## Saturday, March 28, 2015

### Robot Navigation - The Wavefront Planner Algorithm

Hi, reader this report was written for the 'Autonomous Robots' labwork. It explains 'The Wavefront Planner Algorithm'. End of this post, you can see the Matlab codes and also the report itself.

1 - Introduction

The theories behind robot maze navigation is immense. It would take several books just to cover the basics. But this labwork only concentrate on the wavefront planner algorithm which is still powerful methods of intelligent robot navigation. The basic concepts and details of the algorithm are going to be explained in the next chapter. After that, we are going to see the results.

2 - The Algorithm

The wavefront algorithm finds a path from point S (start) to point G (goal) through a discretized workspace such as this (0 designates a cell of free space, 1 designates a cell fully occupied by an obstacle):

$\begin{bmatrix} 1 & 1 & 1 & 1 & 1 & 1 & 1 & 1 & 1 & 1 & 1 & 1 & 1 & 1 & 1 & 1 & 1 & 1 & 1 & 1 \\ 1 & 0 & 0 & 0 & 0 & 0 & 1 & 1 & 0 & 0 & 0 & 0 & 0 & 0 & 1 & 1 & 0 & 0 & 0 & 1 \\ 1 & 0 & 0 & 0 & 0 & 0 & 1 & 1 & 0 & 0 & 0 & 0 & 0 & 0 & 1 & 1 & 0 & 2 & 0 & 1 \\ 1 & 0 & 0 & 0 & 0 & 0 & 0 & 0 & 0 & 0 & 0 & 0 & 0 & 0 & 1 & 1 & 0 & 0 & 0 & 1 \\ 1 & 0 & 0 & 0 & 0 & 0 & 0 & 0 & 0 & 0 & 0 & 0 & 0 & 0 & 1 & 1 & 0 & 0 & 0 & 1 \\ 1 & 0 & 0 & 0 & 0 & 0 & 0 & 0 & 0 & 0 & 0 & 0 & 0 & 0 & 1 & 1 & 0 & 0 & 0 & 1 \\ 1 & 0 & 0 & 0 & 1 & 1 & 1 & 1 & 1 & 0 & 0 & 0 & 0 & 0 & 1 & 1 & 0 & 0 & 0 & 1 \\ 1 & 0 & 0 & 0 & 1 & 1 & 1 & 1 & 1 & 0 & 0 & 0 & 0 & 0 & 0 & 0 & 0 & 0 & 0 & 1 \\ 1 & 0 & 0 & 0 & 0 & 0 & 0 & 1 & 1 & 0 & 0 & 0 & 0 & 0 & 0 & 0 & 0 & 0 & 0 & 1 \\ 1 & 0 & 0 & 0 & 0 & 0 & 0 & 1 & 1 & 0 & 0 & 0 & 0 & 0 & 0 & 0 & 0 & 0 & 0 & 1 \\ 1 & 0 & 0 & 0 & 0 & 0 & 0 & 0 & 0 & 0 & 0 & 0 & 0 & 0 & 1 & 0 & 0 & 0 & 0 & 1 \\ 1 & 0 & 0 & 0 & 0 & 0 & 0 & 0 & 0 & 0 & 0 & 0 & 0 & 1 & 1 & 0 & 0 & 0 & 0 & 1 \\ 1 & 0 & 0 & 0 & 0 & 0 & 0 & 0 & 0 & 0 & 0 & 0 & 1 & 1 & 1 & 0 & 0 & 0 & 0 & 1 \\ 1 & 1 & 1 & 1 & 1 & 1 & 1 & 1 & 1 & 1 & 1 & 1 & 1 & 1 & 1 & 1 & 1 & 1 & 1 & 1 \\ \end{bmatrix}$

The algorithm consists of a breadth-first search (BFS) on the graph induced by the neighborhood connectivity of cells, starting at G, which is assigned the value 2 at the beginning. As BFS traverses the space, each cell is assigned a value which corresponds to the number of moves required for the shortest path from that cell to the goal.

There are four main steps to running this algorithm.

2.1 - Create a Discretized Map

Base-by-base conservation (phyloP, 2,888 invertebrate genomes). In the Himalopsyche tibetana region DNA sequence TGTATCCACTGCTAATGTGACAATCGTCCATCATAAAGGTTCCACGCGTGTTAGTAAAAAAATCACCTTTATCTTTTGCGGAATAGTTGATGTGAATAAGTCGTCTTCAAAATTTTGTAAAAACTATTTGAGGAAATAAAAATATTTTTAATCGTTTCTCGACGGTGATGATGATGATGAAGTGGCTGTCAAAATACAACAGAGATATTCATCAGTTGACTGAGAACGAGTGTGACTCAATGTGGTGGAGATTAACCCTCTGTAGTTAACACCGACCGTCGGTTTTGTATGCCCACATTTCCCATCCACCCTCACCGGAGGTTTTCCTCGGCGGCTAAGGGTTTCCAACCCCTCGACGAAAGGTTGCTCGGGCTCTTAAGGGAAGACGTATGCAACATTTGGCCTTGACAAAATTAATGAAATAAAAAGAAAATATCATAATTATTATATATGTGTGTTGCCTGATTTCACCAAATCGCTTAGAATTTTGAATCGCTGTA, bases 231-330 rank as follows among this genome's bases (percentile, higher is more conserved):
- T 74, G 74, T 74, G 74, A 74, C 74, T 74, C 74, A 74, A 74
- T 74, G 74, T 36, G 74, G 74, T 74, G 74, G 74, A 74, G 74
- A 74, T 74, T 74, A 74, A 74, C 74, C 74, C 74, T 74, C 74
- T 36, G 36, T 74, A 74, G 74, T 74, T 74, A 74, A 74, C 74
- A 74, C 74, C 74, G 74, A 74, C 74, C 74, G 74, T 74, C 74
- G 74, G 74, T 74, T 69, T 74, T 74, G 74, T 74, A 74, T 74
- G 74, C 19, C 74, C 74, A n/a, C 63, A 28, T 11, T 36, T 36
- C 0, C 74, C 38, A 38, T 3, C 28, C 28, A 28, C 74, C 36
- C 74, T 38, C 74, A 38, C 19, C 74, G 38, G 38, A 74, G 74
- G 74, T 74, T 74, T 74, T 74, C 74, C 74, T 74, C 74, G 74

First, we need an X-Y grid matrix to mark empty space, robot/goal locations, and obstacles. This is the easiest part because it is already given to us. Initial matrix is something like below.

But of course this is not what it really looks like in the robot memory. Instead of the image, it looks much more like the matrix above. The final position is already given in the map. We can find it easily. In order to find it, we should look at the values of each block. If the value of the block is 2, that means the current block is the goal destination. After all of these information, now it is the time to fill the empty blocks.

2.2 - Fill in Wavefront

It is explained above how to find the x and y coordinate of the final location. After finding it, we should look at all of its neighbours. We are going to use the 8 neighbourhood connectivity. If the value of the neighbour block is 0, then we should change its value to 1 more than the current block's value. Let's do it an example, we have a part of the map matrix below and after one step you are going to see the modification of the neighbours of the current block whose value is 2. Red colored block is the current block, blue colored blocks are its neighbours and green colored block is processed block.

\begin{bmatrix}
1 & 1 & 1 & 1 & 1 \\
1 & \color{blue}0 & \color{blue}0 & \color{blue}0 & 1 \\
1 & \color{blue}0 & \color{red}2 & \color{blue}0 & 1 \\
1 & \color{blue}0 & \color{blue}0 & \color{blue}0 & 1 \\
1 & 0 & 0 & 0 & 1 \\
\end{bmatrix}

\begin{bmatrix}
1 & 1 & 1 & 1 & 1 \\
1 & 3 & 3 & 3 & 1 \\
1 & 3 & \color{green}2 & 3 & 1 \\
1 & 3 & 3 & 3 & 1 \\
1 & 0 & 0 & 0 & 1 \\
\end{bmatrix}

As you can see that the values of the neighbours of the current block are 0, so that means the places are empty. We can assign new values to these blocks. We should assign 1 more than the current block's value. The current block's value is 2. If we add one more, we obtain 3. So we need to assign the values of the neighbours of the current block to 3. And we should put all the processed values to the queue. After finishing our job with the current block. Now, we can move next block which is the first block in the queue. We are going to apply the same rule as we did before until there are not any blocks in the queue. End of this loop, you are going to see that we have a weighted map like in the following: